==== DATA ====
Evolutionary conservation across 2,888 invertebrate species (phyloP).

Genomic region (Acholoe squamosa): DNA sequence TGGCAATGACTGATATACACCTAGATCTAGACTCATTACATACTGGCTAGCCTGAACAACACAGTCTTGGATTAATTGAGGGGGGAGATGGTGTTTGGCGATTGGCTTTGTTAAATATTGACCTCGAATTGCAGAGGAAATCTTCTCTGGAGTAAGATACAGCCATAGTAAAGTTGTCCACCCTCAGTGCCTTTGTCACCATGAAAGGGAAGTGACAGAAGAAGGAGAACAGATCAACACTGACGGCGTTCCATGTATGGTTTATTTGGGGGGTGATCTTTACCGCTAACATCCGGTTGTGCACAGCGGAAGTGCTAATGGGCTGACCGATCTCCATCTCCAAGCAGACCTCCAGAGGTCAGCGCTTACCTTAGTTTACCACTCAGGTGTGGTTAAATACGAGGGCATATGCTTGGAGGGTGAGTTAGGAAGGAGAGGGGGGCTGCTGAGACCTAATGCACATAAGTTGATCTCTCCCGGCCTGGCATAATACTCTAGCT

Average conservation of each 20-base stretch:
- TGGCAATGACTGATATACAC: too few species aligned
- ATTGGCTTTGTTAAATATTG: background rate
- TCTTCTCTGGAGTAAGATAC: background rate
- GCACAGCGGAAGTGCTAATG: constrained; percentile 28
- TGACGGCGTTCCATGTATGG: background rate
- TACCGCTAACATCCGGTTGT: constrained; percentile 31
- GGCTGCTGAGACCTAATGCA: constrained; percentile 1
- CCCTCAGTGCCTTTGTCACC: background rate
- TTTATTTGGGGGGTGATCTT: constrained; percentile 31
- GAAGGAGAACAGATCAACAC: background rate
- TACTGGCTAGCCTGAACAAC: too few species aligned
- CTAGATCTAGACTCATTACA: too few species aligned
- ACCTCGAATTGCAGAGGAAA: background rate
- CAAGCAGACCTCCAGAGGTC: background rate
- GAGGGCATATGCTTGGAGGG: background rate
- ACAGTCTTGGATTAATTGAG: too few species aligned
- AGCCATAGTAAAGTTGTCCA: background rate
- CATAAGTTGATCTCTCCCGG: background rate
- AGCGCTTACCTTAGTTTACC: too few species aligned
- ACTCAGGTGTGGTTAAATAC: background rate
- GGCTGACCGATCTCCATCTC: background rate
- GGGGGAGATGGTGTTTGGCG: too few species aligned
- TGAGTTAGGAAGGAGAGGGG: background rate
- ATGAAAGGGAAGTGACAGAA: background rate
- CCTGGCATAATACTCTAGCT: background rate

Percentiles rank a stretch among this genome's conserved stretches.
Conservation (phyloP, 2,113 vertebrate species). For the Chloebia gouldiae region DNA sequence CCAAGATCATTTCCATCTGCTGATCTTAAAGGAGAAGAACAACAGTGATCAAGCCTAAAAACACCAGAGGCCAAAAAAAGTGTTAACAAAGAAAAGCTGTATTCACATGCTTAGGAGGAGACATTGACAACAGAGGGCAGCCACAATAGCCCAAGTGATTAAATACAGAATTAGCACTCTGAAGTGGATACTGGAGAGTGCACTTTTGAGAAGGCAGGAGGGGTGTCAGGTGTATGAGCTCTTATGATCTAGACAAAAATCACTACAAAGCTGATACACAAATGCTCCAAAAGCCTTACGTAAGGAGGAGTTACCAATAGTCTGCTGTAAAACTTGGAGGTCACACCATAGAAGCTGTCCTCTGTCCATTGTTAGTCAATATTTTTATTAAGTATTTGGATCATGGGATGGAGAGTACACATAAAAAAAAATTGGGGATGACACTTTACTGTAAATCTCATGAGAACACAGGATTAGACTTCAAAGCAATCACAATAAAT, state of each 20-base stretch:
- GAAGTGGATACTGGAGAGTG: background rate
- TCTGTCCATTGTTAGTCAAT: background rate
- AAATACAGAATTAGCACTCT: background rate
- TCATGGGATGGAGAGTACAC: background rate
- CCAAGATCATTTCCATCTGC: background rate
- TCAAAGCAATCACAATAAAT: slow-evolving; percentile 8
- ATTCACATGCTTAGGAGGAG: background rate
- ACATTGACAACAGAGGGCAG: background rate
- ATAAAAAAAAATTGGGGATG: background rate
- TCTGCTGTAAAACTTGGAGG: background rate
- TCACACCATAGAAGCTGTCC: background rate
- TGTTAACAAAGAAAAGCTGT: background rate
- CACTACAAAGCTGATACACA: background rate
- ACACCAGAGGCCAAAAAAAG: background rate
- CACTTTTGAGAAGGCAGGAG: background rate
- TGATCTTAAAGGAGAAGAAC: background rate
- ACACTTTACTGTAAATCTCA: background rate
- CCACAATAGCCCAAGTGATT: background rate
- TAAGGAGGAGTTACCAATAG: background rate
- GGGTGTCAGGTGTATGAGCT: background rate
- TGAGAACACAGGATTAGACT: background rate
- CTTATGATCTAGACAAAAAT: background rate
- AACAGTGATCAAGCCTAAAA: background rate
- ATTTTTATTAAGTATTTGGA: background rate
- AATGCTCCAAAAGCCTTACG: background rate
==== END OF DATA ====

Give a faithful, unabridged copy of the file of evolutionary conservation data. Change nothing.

Evolutionary conservation across 2,888 invertebrate species (phyloP).

Genomic region (Acholoe squamosa): DNA sequence TGGCAATGACTGATATACACCTAGATCTAGACTCATTACATACTGGCTAGCCTGAACAACACAGTCTTGGATTAATTGAGGGGGGAGATGGTGTTTGGCGATTGGCTTTGTTAAATATTGACCTCGAATTGCAGAGGAAATCTTCTCTGGAGTAAGATACAGCCATAGTAAAGTTGTCCACCCTCAGTGCCTTTGTCACCATGAAAGGGAAGTGACAGAAGAAGGAGAACAGATCAACACTGACGGCGTTCCATGTATGGTTTATTTGGGGGGTGATCTTTACCGCTAACATCCGGTTGTGCACAGCGGAAGTGCTAATGGGCTGACCGATCTCCATCTCCAAGCAGACCTCCAGAGGTCAGCGCTTACCTTAGTTTACCACTCAGGTGTGGTTAAATACGAGGGCATATGCTTGGAGGGTGAGTTAGGAAGGAGAGGGGGGCTGCTGAGACCTAATGCACATAAGTTGATCTCTCCCGGCCTGGCATAATACTCTAGCT

Average conservation of each 20-base stretch:
- TGGCAATGACTGATATACAC: too few species aligned
- ATTGGCTTTGTTAAATATTG: background rate
- TCTTCTCTGGAGTAAGATAC: background rate
- GCACAGCGGAAGTGCTAATG: constrained; percentile 28
- TGACGGCGTTCCATGTATGG: background rate
- TACCGCTAACATCCGGTTGT: constrained; percentile 31
- GGCTGCTGAGACCTAATGCA: constrained; percentile 1
- CCCTCAGTGCCTTTGTCACC: background rate
- TTTATTTGGGGGGTGATCTT: constrained; percentile 31
- GAAGGAGAACAGATCAACAC: background rate
- TACTGGCTAGCCTGAACAAC: too few species aligned
- CTAGATCTAGACTCATTACA: too few species aligned
- ACCTCGAATTGCAGAGGAAA: background rate
- CAAGCAGACCTCCAGAGGTC: background rate
- GAGGGCATATGCTTGGAGGG: background rate
- ACAGTCTTGGATTAATTGAG: too few species aligned
- AGCCATAGTAAAGTTGTCCA: background rate
- CATAAGTTGATCTCTCCCGG: background rate
- AGCGCTTACCTTAGTTTACC: too few species aligned
- ACTCAGGTGTGGTTAAATAC: background rate
- GGCTGACCGATCTCCATCTC: background rate
- GGGGGAGATGGTGTTTGGCG: too few species aligned
- TGAGTTAGGAAGGAGAGGGG: background rate
- ATGAAAGGGAAGTGACAGAA: background rate
- CCTGGCATAATACTCTAGCT: background rate

Percentiles rank a stretch among this genome's conserved stretches.
Conservation (phyloP, 2,113 vertebrate species). For the Chloebia gouldiae region DNA sequence CCAAGATCATTTCCATCTGCTGATCTTAAAGGAGAAGAACAACAGTGATCAAGCCTAAAAACACCAGAGGCCAAAAAAAGTGTTAACAAAGAAAAGCTGTATTCACATGCTTAGGAGGAGACATTGACAACAGAGGGCAGCCACAATAGCCCAAGTGATTAAATACAGAATTAGCACTCTGAAGTGGATACTGGAGAGTGCACTTTTGAGAAGGCAGGAGGGGTGTCAGGTGTATGAGCTCTTATGATCTAGACAAAAATCACTACAAAGCTGATACACAAATGCTCCAAAAGCCTTACGTAAGGAGGAGTTACCAATAGTCTGCTGTAAAACTTGGAGGTCACACCATAGAAGCTGTCCTCTGTCCATTGTTAGTCAATATTTTTATTAAGTATTTGGATCATGGGATGGAGAGTACACATAAAAAAAAATTGGGGATGACACTTTACTGTAAATCTCATGAGAACACAGGATTAGACTTCAAAGCAATCACAATAAAT, state of each 20-base stretch:
- GAAGTGGATACTGGAGAGTG: background rate
- TCTGTCCATTGTTAGTCAAT: background rate
- AAATACAGAATTAGCACTCT: background rate
- TCATGGGATGGAGAGTACAC: background rate
- CCAAGATCATTTCCATCTGC: background rate
- TCAAAGCAATCACAATAAAT: slow-evolving; percentile 8
- ATTCACATGCTTAGGAGGAG: background rate
- ACATTGACAACAGAGGGCAG: background rate
- ATAAAAAAAAATTGGGGATG: background rate
- TCTGCTGTAAAACTTGGAGG: background rate
- TCACACCATAGAAGCTGTCC: background rate
- TGTTAACAAAGAAAAGCTGT: background rate
- CACTACAAAGCTGATACACA: background rate
- ACACCAGAGGCCAAAAAAAG: background rate
- CACTTTTGAGAAGGCAGGAG: background rate
- TGATCTTAAAGGAGAAGAAC: background rate
- ACACTTTACTGTAAATCTCA: background rate
- CCACAATAGCCCAAGTGATT: background rate
- TAAGGAGGAGTTACCAATAG: background rate
- GGGTGTCAGGTGTATGAGCT: background rate
- TGAGAACACAGGATTAGACT: background rate
- CTTATGATCTAGACAAAAAT: background rate
- AACAGTGATCAAGCCTAAAA: background rate
- ATTTTTATTAAGTATTTGGA: background rate
- AATGCTCCAAAAGCCTTACG: background rate